Yves Smith (author of ECONned) was one of those interviewed by the FCIC and she now asks Why are More than Half of the FCIC Interviews Being Withheld? (2/14/2011). Smith has been one of the most active commentators on the crisis and her prior posts included Is the House of Lords’ Crisis Inquiry Putting the FCIC to Shame? (1/27/2011), The FCIC, in Lockstep with the Officialdom, Refuses to Use the “C” Word (1/28/2011), They Suborned Brooksley Born (1/28/2011), FCIC Report Misses Central Issue: Why Was There Demand for Bad Mortgage Loans? (1/31/2011), and Paulson Denies Culpability in Crisis, Yet Even Bear Turned Down His Deals (2/13/2011). Paul Sperry (author of The Great American Bank Robbery: The Unauthorized Report About What Really Caused the Great Recession) asks Why Did the Financial Crisis Inquiry Commission Let Andrew Cuomo Off the Hook? (2/1/2011). See also Sperry GFC Survey

     William Black bluntly asks How can the Architects of the Crisis Investigate it? (1/28/2011) and discusses what happens When 'Liar's Loans' Flourish (1/30/2011). Black also weighed-in on 1/28, 1/31, 2/1 and 2/2. Black testified before the FCIC on 9/21/2010.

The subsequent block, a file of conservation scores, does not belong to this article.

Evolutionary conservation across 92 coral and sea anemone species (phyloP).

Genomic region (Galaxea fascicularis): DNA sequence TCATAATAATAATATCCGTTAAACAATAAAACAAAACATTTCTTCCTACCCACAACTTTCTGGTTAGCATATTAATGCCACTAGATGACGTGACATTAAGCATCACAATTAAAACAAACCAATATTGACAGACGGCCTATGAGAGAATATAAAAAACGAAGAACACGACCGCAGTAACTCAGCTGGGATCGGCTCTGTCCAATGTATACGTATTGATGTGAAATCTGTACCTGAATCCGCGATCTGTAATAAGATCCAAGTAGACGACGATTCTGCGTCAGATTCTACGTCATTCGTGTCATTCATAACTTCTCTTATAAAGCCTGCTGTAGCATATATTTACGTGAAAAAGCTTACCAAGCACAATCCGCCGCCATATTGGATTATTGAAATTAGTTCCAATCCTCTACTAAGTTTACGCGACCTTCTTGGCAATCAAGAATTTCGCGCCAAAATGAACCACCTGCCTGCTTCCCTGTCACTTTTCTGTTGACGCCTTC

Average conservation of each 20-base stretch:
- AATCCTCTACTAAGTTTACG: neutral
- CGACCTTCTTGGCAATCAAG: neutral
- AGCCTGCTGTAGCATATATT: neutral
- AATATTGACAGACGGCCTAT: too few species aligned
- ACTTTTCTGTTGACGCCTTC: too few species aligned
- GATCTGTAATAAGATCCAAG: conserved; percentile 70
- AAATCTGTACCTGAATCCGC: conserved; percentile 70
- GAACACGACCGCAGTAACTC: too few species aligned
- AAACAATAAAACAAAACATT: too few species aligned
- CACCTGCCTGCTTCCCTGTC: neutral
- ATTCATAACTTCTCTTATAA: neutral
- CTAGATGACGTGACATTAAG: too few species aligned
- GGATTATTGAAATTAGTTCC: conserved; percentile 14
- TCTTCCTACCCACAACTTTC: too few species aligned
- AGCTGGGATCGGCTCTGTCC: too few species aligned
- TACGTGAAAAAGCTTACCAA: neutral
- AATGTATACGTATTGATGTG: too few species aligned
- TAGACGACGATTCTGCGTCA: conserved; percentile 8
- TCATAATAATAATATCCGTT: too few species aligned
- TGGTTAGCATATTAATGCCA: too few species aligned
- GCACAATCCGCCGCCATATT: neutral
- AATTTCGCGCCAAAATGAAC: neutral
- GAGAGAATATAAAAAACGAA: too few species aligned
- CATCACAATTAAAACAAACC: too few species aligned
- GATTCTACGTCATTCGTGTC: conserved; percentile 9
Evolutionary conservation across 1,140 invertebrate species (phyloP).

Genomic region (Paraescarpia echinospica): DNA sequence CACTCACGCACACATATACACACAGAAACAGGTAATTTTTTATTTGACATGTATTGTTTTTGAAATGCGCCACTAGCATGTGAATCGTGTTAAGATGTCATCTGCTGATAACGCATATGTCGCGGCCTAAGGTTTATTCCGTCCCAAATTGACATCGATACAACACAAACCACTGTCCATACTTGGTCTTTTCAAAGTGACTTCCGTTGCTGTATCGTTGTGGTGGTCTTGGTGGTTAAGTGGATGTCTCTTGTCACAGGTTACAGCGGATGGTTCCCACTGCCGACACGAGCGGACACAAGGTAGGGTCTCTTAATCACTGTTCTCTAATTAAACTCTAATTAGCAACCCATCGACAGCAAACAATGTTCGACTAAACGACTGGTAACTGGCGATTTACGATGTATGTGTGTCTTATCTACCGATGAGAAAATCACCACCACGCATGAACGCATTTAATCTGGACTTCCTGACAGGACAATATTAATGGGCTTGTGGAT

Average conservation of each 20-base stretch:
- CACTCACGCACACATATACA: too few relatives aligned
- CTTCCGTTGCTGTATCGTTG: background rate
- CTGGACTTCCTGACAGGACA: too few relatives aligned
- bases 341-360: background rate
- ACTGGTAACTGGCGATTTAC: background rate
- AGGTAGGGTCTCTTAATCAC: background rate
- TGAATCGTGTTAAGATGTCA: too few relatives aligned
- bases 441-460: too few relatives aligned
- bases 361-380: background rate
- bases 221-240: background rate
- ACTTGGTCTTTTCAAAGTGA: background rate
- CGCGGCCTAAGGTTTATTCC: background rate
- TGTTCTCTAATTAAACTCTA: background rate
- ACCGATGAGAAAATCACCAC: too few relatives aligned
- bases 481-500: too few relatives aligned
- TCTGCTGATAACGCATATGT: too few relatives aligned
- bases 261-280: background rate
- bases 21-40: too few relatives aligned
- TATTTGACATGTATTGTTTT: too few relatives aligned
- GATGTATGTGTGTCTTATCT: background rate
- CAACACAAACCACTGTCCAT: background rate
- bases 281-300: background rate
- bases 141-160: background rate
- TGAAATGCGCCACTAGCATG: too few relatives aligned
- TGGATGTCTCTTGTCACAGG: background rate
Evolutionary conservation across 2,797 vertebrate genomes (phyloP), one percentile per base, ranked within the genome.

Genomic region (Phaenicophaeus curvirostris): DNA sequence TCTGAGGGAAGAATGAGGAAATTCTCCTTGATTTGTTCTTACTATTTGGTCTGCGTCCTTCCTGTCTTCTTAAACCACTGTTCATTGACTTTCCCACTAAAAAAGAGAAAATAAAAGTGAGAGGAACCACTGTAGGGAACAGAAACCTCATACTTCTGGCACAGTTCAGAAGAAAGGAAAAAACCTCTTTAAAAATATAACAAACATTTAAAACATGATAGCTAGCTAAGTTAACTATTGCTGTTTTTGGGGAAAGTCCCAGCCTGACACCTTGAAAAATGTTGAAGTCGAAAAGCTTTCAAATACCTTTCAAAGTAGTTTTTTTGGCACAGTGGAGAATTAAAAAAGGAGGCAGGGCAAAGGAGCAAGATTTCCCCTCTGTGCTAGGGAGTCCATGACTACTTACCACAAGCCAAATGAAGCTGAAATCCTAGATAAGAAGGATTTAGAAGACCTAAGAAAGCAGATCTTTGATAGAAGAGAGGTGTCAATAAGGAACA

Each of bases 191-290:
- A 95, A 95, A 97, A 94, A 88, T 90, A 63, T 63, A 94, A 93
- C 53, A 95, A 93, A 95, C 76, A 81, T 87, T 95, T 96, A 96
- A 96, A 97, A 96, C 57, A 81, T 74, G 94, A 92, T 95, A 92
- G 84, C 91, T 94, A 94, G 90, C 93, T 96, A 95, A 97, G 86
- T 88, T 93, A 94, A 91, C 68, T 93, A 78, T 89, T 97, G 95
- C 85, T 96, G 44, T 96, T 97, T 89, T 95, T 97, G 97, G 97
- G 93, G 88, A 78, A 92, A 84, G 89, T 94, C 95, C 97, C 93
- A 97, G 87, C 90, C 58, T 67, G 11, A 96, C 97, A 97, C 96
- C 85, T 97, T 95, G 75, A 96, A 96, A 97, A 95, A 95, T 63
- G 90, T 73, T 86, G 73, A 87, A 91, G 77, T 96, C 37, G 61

Steve Keen says he "wasted a perfectly good day reading the report" in The FCIC Report: Sound and fury, signifying nothing (1/30/2011). Keen was voted the the economist who most cogently warned of the crisis (ahead of Nouriel Roubini, Dean Baker, Joseph Stiglitz, Ann Pettifor, Robert Shiller, Paul Krugman, and others) See also Keen GFC Survey. Ryan Chittum writes "The FCIC is supposed to answer the questions, not just raise them" in Financial Crisis Inquiry Commission FAIL in the Columbia Journalism Review (1/28/2011) and Gonzalo Lira says the report includes lots of BS.

     Jennifer Taub has done a detailed summary about perceptions of the financial crisis and FCIC report in her articles mythbusters: telling the truth about the financial crisis, part i (1/31/2011), part ii (2/6/2011), and part iii (2/10/2011). See also Taub GFC Survey. In Financial Crisis Inquiry Commission: The Private Sector Failed (1/31/2011) Benjamin W. Heineman, Jr. writes that the initial critical reaction to the report "ignored a fundamental agreement among nine of the 10 members — a source of the report’s continuing importance. The bipartisan commissioners emphatically concluded that one of the primary causes of the meltdown was massive failure of private sector decision-making, especially in major financial institutions." Simon Johnson (co-author of 13 Bankers: The Wall Street Takeover and the Next Financial Meltdown) shares his thoughts in Wall Street Knows Meltdown Was Just Bad Dream (2/6/2011).